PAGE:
Corporate Social Responsibility Defined

The material presented so far in this chapter has dealt pri­marily with the behavior of individuals in organizations and the ethical ramifications of that behavior. This section deals with the issue of corporate behavior and its attendant ethical ramifications.

Business scandals tend to undermine the credibility of businesses in general by eroding public trust and confidence. In an attempt to stem the tide of unethical behavior in busi­ness, the International Organization for Standardization (ISO)—the same organization that developed the interna­tional quality management guidelines known as ISO 9000 and the international environmental management guidelines known as ISO 14000—has taken on the issue of corporate social responsibility (CSR). The ISO defines CSR as follows:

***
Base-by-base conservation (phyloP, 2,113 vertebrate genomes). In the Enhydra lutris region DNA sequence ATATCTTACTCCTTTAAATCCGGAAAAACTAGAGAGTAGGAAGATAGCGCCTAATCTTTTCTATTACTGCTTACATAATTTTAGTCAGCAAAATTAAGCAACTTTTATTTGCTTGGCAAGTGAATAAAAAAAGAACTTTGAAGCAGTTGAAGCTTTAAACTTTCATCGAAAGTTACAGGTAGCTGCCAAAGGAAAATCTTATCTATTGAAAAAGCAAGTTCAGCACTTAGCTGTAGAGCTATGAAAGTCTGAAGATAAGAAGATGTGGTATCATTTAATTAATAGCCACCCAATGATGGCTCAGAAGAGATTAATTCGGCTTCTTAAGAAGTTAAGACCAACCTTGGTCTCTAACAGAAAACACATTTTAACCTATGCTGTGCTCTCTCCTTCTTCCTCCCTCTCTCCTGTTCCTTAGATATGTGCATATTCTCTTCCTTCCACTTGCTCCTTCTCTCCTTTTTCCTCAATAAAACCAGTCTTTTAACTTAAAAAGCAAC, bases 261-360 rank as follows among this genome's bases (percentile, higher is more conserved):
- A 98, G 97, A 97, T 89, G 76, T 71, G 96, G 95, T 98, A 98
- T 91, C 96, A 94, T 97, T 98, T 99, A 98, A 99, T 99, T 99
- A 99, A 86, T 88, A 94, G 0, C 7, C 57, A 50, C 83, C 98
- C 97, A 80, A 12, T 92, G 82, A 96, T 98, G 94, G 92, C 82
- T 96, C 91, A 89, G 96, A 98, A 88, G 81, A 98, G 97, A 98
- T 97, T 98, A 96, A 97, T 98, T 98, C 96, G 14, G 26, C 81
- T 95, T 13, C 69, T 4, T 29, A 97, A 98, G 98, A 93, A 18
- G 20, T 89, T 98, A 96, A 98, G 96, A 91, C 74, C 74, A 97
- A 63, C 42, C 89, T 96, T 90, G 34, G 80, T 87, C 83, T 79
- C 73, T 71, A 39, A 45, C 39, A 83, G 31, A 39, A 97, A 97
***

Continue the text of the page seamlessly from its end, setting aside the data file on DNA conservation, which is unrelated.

[CSR is] a balanced approach for organizations to address economic, social and environmental issues in a way that aims to benefit people, communities and society.3

Key elements of CSR include the ethical aspects of the following business and workplace issues:

  1. Human rights
  2. Occupational safety and health
  3. Business practices (fair or unfair)
  4. Governance
  5. Environmental management
  6. Consumer relations
  7. Marketplace activities
  8. Community involvement
  9. Social development

The CSR is critical because the credibility and, in turn, suc­cess of a free-market economic system rest on a founda­tion of trust. All the principles of total quality—continual improvement, competition, strategic management, and so on—are inextricably linked with free-market practices. Undermine that foundation of the free-market system and you undermine the entire system. When public trust is un­dermined, it is replaced by fear, suspicion, and protectionist attitudes. Businesses cannot survive and thrive in such an environment.

Source: Goetsch David L., Davis Stanley B. (2016), Quality Management for organizational excellence introduction to total Quality, Pearson; 8th edition.

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